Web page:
A long article appeared this morning in the New York Times titled ‘Seeing No Progress, Some Schools Drop Laptops.’ The complaints are all there: kids play games on them, there are teachers who have trouble adjusting, some how the laptops don’t equip students to take standard tests and they need repairs (no comparison to the cost of textbooks). A couple of things struck me. One, I wondered just how students learn in today’s world without digital technologies: maybe the schools let them use wired computers. Two, the students all have little computers in their pockets now that are mainly phones but quickly morphing into doing what laptops can now, changing school virtual world isolation forever.
Toward the bottom of the second page of the article is this comment on of for what sort of future we are preparing our children:
Mark Warschauer, an education professor at the University of California at Irvine and author of ‘Laptops and Literacy: Learning in the Wireless Classroom’ (Teachers College Press, 2006), also found no evidence that laptops increased state test scores in a study of 10 schools in California and Maine from 2003 to 2005. Two of the schools, including Rea Elementary, have since eliminated the laptops.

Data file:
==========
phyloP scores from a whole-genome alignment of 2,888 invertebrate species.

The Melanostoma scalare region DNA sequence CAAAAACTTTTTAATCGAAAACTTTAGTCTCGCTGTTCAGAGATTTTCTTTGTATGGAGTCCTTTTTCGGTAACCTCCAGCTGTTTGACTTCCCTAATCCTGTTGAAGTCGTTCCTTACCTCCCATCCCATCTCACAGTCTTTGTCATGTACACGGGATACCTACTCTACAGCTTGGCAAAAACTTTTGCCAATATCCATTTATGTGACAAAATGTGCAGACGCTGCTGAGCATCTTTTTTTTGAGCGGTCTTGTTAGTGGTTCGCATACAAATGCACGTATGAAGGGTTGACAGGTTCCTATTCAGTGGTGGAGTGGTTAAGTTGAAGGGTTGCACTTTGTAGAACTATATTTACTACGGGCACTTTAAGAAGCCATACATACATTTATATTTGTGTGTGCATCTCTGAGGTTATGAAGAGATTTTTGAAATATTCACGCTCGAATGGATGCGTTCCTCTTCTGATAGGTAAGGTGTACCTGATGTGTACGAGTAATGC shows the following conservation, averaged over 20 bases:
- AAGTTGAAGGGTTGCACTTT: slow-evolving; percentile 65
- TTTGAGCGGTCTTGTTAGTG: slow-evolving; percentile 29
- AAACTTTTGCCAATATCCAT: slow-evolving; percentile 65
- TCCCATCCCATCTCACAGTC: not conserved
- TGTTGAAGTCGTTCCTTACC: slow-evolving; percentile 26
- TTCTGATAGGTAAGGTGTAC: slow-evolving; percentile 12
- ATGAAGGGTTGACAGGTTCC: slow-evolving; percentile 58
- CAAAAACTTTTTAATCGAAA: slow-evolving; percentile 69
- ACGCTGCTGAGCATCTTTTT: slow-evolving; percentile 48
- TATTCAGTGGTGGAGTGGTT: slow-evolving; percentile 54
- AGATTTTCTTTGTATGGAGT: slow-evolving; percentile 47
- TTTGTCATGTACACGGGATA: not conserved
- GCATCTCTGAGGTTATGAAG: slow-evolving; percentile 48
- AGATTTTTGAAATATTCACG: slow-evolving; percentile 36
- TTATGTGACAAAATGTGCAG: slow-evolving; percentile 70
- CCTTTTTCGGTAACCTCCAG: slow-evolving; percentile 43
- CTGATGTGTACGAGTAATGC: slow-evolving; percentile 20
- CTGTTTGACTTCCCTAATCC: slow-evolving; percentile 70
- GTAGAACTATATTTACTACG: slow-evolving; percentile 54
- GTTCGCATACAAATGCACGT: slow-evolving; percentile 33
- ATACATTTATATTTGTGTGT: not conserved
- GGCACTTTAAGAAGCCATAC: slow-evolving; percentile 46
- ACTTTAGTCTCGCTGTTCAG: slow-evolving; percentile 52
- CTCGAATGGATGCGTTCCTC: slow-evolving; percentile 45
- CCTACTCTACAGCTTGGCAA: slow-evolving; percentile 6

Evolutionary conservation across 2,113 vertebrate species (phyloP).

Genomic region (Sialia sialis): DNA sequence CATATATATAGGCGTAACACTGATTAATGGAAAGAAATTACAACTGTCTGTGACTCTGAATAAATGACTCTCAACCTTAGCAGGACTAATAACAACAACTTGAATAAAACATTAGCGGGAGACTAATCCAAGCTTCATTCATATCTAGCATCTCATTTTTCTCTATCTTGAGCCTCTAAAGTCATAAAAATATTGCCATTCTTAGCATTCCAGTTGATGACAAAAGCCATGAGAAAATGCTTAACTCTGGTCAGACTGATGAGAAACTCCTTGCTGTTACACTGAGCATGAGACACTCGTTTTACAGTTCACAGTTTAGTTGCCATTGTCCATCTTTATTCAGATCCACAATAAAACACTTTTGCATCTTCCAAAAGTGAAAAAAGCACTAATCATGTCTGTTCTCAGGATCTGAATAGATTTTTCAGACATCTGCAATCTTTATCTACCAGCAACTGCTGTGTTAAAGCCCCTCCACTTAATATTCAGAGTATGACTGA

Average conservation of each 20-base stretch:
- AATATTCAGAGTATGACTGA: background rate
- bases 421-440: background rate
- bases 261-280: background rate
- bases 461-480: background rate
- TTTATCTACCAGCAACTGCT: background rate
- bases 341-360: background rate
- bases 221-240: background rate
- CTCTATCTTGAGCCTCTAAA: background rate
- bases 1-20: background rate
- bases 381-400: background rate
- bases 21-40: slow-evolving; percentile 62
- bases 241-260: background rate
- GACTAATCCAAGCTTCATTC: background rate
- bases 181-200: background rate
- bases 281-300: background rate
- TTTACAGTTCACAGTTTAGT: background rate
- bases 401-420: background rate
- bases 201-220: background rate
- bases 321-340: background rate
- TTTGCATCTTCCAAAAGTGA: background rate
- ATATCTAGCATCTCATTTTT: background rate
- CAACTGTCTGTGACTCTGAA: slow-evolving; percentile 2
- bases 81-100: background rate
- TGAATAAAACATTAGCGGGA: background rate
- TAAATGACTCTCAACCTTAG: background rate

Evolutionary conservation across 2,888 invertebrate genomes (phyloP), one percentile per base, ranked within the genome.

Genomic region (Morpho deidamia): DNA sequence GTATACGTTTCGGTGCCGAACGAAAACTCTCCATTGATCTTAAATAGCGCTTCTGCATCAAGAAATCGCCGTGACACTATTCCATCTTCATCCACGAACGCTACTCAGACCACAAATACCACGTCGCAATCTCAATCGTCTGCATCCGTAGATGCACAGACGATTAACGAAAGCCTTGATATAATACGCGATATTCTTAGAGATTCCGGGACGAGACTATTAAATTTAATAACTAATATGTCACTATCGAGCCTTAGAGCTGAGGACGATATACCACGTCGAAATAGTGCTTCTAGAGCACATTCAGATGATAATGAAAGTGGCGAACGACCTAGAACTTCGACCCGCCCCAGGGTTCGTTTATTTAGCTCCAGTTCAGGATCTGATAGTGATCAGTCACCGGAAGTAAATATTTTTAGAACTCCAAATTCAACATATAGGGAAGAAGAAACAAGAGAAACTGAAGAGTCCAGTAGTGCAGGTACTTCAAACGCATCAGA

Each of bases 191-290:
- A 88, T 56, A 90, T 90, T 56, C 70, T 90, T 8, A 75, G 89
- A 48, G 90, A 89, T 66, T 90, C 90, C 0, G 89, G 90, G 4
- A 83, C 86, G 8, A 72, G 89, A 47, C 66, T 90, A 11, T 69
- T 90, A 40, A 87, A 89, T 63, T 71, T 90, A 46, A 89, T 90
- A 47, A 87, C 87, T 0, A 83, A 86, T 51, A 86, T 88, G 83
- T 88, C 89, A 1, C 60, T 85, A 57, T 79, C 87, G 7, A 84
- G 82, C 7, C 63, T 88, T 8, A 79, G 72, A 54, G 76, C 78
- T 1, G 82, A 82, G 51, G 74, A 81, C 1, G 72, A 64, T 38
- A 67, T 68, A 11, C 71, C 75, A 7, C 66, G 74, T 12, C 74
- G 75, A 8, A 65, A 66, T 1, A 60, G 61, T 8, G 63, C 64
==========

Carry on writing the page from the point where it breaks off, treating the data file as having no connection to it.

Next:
But Mr. Warschauer, who supports laptop programs, said schools like Liverpool might be giving up too soon because it takes time to train teachers to use the new technology and integrate it into their classes. For instance, he pointed to students at a middle school in Yarmouth, Me., who used their laptops to create a Spanish book for poor children in Guatemala and debate Supreme Court cases found online.
‘Where laptops and Internet use make a difference are in innovation, creativity, autonomy and independent research,’ he said. ‘If the goal is to get kids up to basic standard levels, then maybe laptops are not the tool. But if the goal is to create the George Lucas and Steve Jobs of the future, then laptops are extremely useful.’